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Supporting inpatients

Being in hospital can be a challenging time for patients, family and friends. Often we find visitors are keen to support patients in whatever way they can but they don't always know what they can do.

Below are a few suggestions of ways you can support your loved ones whilst in hospital. The aim is usually to encourage nutrition to support recovery but please do check if they are already under the care of a dietitian, this is because some people may require a special diet. You can check by speaking to your loved one or their nurse.

How can you help?

  • Encourage importance of mealtimes as part of care and treatment
  • Help with eating and drinking, if needed, whilst visiting
  • Provide information on food and drink likes and dislikes to ward staff. For patients with dementia or who may struggle to communicate we have an "All About Me" booklet available for completion by family and friends on the ward.
  • Provide additional information on usual meal time routine at home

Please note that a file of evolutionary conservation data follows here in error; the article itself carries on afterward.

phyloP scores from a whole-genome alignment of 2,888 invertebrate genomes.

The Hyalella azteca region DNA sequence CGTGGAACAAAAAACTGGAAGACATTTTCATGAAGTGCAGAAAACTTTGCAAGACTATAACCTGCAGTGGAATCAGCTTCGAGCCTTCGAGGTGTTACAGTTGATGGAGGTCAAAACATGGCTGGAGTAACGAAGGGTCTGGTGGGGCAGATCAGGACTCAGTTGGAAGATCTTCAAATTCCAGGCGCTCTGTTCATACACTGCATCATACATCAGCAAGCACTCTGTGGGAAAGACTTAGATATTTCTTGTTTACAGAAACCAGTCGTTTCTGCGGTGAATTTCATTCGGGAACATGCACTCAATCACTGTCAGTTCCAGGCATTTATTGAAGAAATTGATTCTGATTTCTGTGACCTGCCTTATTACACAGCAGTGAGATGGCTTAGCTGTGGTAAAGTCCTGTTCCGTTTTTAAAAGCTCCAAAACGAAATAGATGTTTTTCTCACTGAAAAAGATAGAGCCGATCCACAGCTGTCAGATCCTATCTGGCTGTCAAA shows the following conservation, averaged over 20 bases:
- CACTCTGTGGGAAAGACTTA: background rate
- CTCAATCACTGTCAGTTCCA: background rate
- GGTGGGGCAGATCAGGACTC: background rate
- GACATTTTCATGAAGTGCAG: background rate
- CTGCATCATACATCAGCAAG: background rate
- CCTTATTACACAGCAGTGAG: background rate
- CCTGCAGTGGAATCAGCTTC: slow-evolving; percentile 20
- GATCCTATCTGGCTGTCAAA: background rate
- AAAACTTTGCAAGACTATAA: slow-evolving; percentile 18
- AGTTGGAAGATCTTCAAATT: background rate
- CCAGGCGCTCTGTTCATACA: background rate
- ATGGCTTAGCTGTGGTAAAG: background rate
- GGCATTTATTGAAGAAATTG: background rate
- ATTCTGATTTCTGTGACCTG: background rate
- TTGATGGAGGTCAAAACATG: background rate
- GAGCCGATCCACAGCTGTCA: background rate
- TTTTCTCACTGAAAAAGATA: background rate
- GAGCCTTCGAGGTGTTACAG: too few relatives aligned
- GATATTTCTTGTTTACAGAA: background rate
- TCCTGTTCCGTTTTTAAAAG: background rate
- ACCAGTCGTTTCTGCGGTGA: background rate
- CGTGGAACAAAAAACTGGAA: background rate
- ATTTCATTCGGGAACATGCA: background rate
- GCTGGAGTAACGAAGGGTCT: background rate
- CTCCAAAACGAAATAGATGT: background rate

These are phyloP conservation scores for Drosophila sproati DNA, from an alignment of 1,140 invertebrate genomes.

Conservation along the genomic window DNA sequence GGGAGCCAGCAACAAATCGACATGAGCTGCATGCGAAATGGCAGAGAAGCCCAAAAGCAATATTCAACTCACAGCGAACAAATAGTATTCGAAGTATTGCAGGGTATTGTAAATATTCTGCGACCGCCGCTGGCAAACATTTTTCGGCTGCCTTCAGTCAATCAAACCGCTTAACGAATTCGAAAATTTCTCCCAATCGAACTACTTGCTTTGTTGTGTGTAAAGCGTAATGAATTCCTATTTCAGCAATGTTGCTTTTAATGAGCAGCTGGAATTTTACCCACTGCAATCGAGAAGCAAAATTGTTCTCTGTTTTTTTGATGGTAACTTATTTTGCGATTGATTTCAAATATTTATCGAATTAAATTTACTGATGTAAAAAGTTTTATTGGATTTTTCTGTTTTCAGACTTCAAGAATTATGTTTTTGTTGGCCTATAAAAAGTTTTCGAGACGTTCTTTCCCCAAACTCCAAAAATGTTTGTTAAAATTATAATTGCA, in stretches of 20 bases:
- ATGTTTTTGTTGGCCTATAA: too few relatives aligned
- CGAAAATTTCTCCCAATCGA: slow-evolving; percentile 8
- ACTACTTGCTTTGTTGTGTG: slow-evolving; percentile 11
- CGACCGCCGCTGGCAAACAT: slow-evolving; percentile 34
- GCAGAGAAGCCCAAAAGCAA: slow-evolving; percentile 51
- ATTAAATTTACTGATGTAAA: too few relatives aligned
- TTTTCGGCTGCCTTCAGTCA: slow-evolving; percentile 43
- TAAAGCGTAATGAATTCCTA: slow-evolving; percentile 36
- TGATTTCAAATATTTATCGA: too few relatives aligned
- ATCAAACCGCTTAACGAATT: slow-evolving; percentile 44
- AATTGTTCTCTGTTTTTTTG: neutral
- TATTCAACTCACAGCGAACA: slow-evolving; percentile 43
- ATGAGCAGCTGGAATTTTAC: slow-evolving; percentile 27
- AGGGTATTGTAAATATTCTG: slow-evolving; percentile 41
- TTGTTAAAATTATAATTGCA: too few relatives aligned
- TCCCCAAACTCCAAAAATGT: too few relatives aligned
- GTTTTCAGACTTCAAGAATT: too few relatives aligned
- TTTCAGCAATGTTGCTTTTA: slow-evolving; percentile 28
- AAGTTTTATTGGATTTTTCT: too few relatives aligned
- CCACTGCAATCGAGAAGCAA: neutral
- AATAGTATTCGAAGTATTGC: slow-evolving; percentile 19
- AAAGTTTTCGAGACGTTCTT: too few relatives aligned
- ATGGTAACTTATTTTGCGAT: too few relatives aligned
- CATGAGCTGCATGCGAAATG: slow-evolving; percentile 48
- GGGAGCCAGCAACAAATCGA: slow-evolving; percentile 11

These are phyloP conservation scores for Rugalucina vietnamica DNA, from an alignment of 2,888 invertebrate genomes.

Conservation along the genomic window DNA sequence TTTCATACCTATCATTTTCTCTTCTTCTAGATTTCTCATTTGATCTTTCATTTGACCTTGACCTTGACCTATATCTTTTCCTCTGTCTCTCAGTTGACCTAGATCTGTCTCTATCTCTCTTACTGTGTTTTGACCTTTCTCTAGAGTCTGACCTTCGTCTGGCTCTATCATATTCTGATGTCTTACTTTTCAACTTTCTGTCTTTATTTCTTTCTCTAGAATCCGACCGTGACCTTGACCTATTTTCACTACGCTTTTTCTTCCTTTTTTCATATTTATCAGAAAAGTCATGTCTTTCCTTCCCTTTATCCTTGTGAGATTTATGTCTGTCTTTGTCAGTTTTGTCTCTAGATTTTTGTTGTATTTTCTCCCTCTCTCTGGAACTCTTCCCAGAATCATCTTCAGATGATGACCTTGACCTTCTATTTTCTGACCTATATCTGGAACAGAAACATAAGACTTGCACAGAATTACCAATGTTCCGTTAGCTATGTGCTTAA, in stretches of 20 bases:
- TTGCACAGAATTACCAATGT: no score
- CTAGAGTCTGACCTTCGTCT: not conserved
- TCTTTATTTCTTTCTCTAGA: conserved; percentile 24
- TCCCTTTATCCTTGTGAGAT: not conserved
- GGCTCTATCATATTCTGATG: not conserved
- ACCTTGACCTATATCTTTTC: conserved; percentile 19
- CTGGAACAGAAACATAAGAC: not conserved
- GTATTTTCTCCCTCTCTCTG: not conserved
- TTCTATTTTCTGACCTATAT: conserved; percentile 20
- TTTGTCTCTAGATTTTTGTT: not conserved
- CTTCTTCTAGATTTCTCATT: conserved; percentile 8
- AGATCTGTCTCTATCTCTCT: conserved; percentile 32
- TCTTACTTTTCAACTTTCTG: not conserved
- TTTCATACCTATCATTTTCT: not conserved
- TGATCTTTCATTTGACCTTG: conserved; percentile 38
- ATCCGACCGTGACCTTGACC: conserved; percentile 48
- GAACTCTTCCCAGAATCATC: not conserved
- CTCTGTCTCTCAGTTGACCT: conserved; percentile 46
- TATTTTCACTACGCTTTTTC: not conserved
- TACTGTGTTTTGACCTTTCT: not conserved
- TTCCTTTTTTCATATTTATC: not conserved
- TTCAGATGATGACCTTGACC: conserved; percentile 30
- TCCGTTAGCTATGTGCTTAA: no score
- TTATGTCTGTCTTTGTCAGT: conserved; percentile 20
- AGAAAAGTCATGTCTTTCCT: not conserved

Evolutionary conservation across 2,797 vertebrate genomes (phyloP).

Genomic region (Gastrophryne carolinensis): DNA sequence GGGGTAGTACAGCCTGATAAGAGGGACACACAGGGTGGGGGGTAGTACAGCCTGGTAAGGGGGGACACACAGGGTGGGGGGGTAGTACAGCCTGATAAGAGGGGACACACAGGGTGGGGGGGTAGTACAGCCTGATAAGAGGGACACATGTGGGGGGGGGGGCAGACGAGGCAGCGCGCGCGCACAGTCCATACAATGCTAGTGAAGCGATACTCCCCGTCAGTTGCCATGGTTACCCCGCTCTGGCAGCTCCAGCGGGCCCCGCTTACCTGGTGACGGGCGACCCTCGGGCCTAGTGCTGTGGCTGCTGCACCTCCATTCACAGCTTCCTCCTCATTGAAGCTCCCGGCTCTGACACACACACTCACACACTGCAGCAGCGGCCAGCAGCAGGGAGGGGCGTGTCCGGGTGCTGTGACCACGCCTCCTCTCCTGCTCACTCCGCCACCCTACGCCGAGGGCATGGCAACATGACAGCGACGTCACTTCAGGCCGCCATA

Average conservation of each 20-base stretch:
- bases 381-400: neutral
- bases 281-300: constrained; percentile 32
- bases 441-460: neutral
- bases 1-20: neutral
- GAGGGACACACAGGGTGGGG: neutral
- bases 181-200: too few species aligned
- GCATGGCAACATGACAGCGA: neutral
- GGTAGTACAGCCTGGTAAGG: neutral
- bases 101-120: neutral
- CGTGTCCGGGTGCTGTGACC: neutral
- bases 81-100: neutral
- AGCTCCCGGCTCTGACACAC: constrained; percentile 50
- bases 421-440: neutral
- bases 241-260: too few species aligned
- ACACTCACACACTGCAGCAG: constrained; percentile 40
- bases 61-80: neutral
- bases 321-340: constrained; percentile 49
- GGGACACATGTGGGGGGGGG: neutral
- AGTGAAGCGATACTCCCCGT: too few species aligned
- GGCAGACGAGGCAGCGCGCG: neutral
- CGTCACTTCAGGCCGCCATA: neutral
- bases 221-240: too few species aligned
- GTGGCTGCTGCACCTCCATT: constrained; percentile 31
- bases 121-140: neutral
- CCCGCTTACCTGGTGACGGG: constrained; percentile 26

• If able, you could bring in favourite snacks that are not available on the ward. Please read the Guidelines on Bringing Food into Hospital before doing this, as some foods may cause harm.

Does everyone admitted to hospital see a Dietitian?

In short, no, not everyone will need to see a Dietitian.

When people come into hospital, theyare nutritionally screened within 6 hours of admission by nursing staff using the Malnutrition Universal Screening Tool ('MUST'). 'Malnutrition' is a term used to describe poor nutrition. Around one in three people being admitted to hospital could be at risk of being 'malnourished'.

Those who are at high risk of malnutrition are started on a nutritional care plan, part of which will include referral to the Dietitian.

Patients are regularly rescreened for malnutrition throughout their admission. A referral can be made to the dietitian at any point in a patients stay with us.

In addition to those patients who are at high risk of malnutrition, a patient may be referred to the Dietitian for other medical or surgical conditions such as inflammatory bowel disease, stroke and liver disease.

Some patients are unable to swallow safely, and therefore cannot eat and drink as usual. They may require food and drink of different textures or even tube feeding. A referral would be made to the Dietitian to ensure their nutritional needs are met.